The Next Web Europe 2015: The Latest Digital Economy Trends
Veröffentlicht am 4 May 2015 | von Sebastian Pieper0
The Next Web Europe – one of the most significant conferences in digital economy in Europe – took place from 23rd until 24th April 2015. artegic was there to learn about new trends, innovations and creative ideas and here we will summarise our overall impressions.
The Next Web Europe conference in Amsterdam celebrated its tenth birthday this year. Over 3,500 international visitors discussed the latest developments in the digital economy, got inspired by top-class speakers of leading companies, such as Google, IBM, Amazon and Adobe, and were introduced to innovative new ideas by start-ups. We are focussing on four speakers whose contributions were particularly significant.
Cloud computing as the fourth revolution in information technology – Jonathan Wisler, General Manager at Softlayer (an IBM Company)
For Jonathan Wisler, Cloud computing is the fourth revolution in information technology after data centres, PCs and mobile terminal devices. Cloud computing, however, is not a technology as many incorrectly assume, but is in fact a business model. According to Wisler, the biggest winner of the Cloud revolution are not the companies with the technical infrastructure. Instead it is the companies which operate platforms based on this infrastructure. “You don’t have to own the asset to actually leverage the asset, to make money of the asset. That’s how cloud works.” This philosophy can be found very clearly in companies such as AirBnB or Uber. These companies do not own the services they are providing to their clients, but only serve as intermediaries. This philosophy is also reflected on the customer side. Why own your own vehicle and continuously pay taxes and insurance even though the car is not used most of the time? Car sharing platforms are shifting the trend from ownership to usage depending on demand. Why watch TV according to a fixed schedule when platforms such as Netflix enable you to communicate any content to any terminal device at any time?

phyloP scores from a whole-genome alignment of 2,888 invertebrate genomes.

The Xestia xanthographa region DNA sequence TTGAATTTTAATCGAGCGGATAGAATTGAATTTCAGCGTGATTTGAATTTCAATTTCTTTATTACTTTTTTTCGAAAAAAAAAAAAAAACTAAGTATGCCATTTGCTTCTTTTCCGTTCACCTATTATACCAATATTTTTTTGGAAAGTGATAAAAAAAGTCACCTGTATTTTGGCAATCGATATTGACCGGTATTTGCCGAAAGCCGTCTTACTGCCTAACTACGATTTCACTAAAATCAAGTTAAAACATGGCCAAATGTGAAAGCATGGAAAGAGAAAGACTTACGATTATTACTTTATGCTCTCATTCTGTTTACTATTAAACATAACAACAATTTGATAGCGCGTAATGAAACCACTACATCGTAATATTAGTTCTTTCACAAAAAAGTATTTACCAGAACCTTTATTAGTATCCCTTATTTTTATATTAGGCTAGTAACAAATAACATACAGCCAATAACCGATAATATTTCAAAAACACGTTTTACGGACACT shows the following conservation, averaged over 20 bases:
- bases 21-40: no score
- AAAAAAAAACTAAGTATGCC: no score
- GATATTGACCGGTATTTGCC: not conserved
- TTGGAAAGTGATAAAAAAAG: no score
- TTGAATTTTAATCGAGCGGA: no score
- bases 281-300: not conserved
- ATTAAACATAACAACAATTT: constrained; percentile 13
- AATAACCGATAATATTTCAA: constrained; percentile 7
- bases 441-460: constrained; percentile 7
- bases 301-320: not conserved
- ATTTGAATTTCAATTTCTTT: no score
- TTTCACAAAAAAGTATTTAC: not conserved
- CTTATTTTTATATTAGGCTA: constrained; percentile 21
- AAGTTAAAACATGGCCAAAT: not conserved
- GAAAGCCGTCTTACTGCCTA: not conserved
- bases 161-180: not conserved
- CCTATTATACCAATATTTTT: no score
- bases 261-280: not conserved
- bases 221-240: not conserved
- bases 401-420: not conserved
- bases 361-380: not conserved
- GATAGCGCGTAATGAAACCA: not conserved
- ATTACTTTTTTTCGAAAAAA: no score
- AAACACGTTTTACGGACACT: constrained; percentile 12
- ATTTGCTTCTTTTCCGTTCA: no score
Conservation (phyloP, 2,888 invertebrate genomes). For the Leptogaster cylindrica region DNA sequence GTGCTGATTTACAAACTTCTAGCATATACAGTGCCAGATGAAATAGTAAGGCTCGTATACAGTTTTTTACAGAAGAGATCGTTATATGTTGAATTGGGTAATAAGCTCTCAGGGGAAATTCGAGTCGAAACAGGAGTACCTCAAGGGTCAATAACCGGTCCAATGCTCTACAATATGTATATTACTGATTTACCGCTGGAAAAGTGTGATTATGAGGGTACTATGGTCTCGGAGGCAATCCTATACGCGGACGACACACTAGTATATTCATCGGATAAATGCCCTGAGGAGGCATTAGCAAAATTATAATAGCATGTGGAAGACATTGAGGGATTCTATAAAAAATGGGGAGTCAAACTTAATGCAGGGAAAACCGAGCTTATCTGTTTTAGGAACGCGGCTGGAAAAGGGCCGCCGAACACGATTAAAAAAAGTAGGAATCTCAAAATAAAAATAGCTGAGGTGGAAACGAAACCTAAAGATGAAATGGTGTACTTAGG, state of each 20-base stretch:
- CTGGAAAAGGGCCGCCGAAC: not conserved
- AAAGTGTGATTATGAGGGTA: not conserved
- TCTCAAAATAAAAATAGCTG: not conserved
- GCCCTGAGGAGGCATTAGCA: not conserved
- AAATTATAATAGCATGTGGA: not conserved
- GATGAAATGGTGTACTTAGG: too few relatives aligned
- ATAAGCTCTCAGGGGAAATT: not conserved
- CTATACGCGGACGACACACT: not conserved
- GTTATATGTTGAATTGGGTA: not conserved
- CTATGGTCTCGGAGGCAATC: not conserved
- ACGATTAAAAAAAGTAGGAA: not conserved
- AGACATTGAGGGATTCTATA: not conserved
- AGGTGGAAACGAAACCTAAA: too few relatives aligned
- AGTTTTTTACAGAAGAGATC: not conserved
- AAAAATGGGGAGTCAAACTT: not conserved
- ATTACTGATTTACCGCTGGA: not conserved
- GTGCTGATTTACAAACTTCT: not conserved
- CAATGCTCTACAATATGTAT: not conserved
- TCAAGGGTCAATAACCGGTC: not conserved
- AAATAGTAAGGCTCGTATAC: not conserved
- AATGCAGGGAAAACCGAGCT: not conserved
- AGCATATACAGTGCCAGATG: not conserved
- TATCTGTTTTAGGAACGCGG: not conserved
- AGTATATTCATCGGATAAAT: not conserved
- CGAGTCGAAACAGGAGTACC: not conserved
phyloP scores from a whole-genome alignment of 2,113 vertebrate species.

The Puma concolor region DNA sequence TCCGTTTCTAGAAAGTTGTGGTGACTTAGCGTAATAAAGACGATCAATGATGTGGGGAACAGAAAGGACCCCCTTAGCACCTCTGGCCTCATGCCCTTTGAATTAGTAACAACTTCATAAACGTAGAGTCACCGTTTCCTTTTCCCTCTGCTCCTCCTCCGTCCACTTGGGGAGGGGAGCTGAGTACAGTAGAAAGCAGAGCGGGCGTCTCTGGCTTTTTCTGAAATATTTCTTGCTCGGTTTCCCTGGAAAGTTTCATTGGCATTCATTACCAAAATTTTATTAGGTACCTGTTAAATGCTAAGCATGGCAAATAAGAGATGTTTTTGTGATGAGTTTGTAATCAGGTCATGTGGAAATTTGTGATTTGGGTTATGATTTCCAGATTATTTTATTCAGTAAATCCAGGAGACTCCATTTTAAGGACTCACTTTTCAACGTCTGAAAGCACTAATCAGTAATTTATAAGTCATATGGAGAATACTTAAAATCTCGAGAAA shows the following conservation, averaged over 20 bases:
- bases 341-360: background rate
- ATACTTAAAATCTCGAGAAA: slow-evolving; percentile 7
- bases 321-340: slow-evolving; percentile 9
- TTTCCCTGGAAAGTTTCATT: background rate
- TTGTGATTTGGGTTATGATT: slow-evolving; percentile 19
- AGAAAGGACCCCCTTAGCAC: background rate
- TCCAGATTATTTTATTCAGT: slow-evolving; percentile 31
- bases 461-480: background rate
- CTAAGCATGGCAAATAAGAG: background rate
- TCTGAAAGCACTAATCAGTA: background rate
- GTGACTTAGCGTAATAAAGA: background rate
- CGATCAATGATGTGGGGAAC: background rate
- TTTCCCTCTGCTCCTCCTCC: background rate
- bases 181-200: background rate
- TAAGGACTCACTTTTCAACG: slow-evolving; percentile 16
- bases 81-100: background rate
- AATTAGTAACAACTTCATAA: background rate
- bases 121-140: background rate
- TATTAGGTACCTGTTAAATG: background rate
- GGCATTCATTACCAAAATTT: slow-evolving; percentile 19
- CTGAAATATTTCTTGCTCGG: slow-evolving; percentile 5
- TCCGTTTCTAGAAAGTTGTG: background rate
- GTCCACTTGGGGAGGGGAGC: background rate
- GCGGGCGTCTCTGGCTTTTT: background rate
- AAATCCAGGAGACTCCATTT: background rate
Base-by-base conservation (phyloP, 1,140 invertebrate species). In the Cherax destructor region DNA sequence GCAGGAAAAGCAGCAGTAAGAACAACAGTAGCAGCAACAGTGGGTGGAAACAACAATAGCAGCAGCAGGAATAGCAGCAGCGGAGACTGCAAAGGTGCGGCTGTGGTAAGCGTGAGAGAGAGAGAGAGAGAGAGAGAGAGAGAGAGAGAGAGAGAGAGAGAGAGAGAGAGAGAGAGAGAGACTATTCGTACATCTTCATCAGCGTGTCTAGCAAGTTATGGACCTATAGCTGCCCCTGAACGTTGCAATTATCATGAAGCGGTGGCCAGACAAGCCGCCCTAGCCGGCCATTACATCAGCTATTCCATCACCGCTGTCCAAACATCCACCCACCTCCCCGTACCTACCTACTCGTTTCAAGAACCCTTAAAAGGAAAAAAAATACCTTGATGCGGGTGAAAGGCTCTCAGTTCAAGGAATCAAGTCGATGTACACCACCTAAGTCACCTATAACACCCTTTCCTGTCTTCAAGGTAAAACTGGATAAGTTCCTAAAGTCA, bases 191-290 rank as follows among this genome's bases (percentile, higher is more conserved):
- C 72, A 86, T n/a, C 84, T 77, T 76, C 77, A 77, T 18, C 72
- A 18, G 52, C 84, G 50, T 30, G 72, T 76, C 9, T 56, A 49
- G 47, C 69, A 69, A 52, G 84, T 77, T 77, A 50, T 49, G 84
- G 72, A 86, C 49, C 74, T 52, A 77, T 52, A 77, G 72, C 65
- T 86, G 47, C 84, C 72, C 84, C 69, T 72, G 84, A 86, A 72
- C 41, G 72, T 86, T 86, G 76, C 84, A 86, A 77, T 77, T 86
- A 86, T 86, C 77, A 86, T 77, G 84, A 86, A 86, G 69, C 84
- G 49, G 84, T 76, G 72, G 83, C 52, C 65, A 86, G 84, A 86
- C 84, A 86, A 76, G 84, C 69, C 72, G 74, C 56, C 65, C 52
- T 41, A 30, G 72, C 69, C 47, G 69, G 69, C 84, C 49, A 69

For marketing, the Cloud computing revolution means saying good-bye to mass communication. “The age of the audience is over”. Over 400 Percent Sales Increase – 6 “to Dos” for Individualised Email Marketing. Cloud offers companies access to a variety of customer data and technologies (e.g. marketing automation software) which can be used for an individualised approach. Wisler asks why marketing measures are still optimised according to the A/B test procedure although it is theoretically possible to test hundreds of measures for each individual user in order to achieve the best result. A to Z tests instead of A/B tests. Particularly important in this context is the topic of realtime. Truly effective marketing in the age of the Cloud needs to be able to output the adequate measures in a matter of split seconds.
As another relevant trend in the context of the Cloud revolution, Jonathan Wisler mentions The Internet of Things – Opportunities for Marketing. The potential of this market (sales from platform and technology providers + efficiency gains with users) – according to Wisler – could amount to trillions and therefore lie ahead of the consumer internet. Wisler gives the example of retailer Tesco who would be able to save energy in its freezers through cloud-based temperature control, as well as reduce the perishableness of chilled groceries and therefore save several million pounds.